Select Committee on Environment, Transport and Regional Affairs Memoranda


Memorandum by the Environment Agency (DWB 27)

  1.  The Agency welcomes this opportunity to put forward comments on the draft Water Bill to the Sub-committee. This memorandum is a review of the comments we intend to make to the Secretary of State.

  2.  The Agency welcomes the provisions laid out in the draft Water Bill. Some will enable the de-regulation of low impact activities whilst more significant operations can be better controlled. We set out below where we feel that further amendments should be considered.

ABSTRACTION AND IMPOUNDING

  3.  The Agency worked closely with the Department of the Environment, Transport and the Regions (DETR) on the development of the proposals in Taking Water Responsibly. This was published by the DETR in March 1999, following public consultation.

  4.  We believe that Taking Water Responsibly presented a coherent approach for modernising the management of water resources and for introducing the flexibility that will be essential in dealing with the uncertainties of climate change and the implementation of the Water Framework Directive. We would wish to see the Water Bill and subordinate legislation fully embrace the measures in Taking Water Responsibly.

  5.  The Agency welcomes the proposals to change the abstraction licensing system. We are clear that further clauses, or amendments to the present clauses, will be necessary to deliver all the legislative proposals in Taking Water Responsibly. We have noted this need on issues below, where we understand such additions or amendments to be the Government's continuing intention.

  6.  We support the de-regulation of small abstractions that have little effect on the environment, and the flexibility to deal with local conditions by threshold variation orders. Careful consideration will need to be given to the implementation of these changes to minimise the impact on those affected, and to manage the changes to the Agency's workload.

  7.  A key aspect of the changes is the move away from permanent rights of abstraction towards time-limited authorisations. We welcome the provision to end the liability to pay compensation for the curtailment of environmentally damaging permanent licences. We believe this will provide an incentive for the holders of such licences to convert to time-limited status.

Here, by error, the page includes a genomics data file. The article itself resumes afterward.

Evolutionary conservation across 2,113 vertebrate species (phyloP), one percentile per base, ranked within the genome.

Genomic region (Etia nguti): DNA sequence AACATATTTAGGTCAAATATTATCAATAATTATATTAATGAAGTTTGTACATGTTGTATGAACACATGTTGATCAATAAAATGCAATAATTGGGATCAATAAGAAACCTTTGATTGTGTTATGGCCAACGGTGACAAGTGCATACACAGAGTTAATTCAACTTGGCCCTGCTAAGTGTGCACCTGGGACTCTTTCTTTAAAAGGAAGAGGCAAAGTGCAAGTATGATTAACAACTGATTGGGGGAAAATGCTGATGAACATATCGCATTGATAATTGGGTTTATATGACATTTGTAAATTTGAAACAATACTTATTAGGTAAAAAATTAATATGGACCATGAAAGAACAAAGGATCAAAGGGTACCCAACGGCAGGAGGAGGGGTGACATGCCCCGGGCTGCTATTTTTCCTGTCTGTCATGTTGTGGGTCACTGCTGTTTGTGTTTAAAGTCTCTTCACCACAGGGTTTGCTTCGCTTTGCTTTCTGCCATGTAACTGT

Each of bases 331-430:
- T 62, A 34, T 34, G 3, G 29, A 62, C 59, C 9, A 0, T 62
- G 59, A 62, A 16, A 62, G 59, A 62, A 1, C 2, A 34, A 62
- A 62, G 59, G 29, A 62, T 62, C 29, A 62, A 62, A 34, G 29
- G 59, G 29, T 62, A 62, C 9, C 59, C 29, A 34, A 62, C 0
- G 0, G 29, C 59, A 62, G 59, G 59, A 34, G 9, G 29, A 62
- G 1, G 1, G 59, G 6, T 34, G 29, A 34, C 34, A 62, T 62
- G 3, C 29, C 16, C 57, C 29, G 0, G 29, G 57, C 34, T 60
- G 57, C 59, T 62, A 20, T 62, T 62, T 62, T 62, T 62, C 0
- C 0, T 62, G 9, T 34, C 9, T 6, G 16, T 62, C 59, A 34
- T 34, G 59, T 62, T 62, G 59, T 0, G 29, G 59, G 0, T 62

8.  We recognise the need for a simplified process for the renewal of time-limited licences and believe that our proposed changes to the advertising provisions and our plans for Catchment Abstraction Management Strategies are a simple and transparent basis for renewal.

  9.  The Agency has presented proposals (Better Licence Administration: A Review of Licence Administration Procedures) to improve administration to the DETR. We recommend that these are implemented.

  10.  We support the tougher penalties for breaches of licences and the provisions to strengthen the Agency's enforcement powers.

CLAUSES 1 TO 4—RESTRICTIONS ON ABSTRACTIONS

  11.  The Agency supports the division of licences into three types and the retention of exemptions for certain abstractions.

  12.  We welcome the removal of warping and trickle irrigation from the definition of land drainage since bringing these activities into the licensing regime will control the potential for environmental damage and place such activities on an equal footing with other forms of irrigation.

  13.  We note that further provisions will be necessary for bringing under control the very significant transfers for augmentation of supplies within land drainage systems. (This was proposed by the Government in Taking Water Responsibly). We have concerns with the provisions for dewatering exemptions if there is no power to enforce the giving of notice by abstractors.

CLAUSES 5 TO 8—LICENCE APPLICATIONS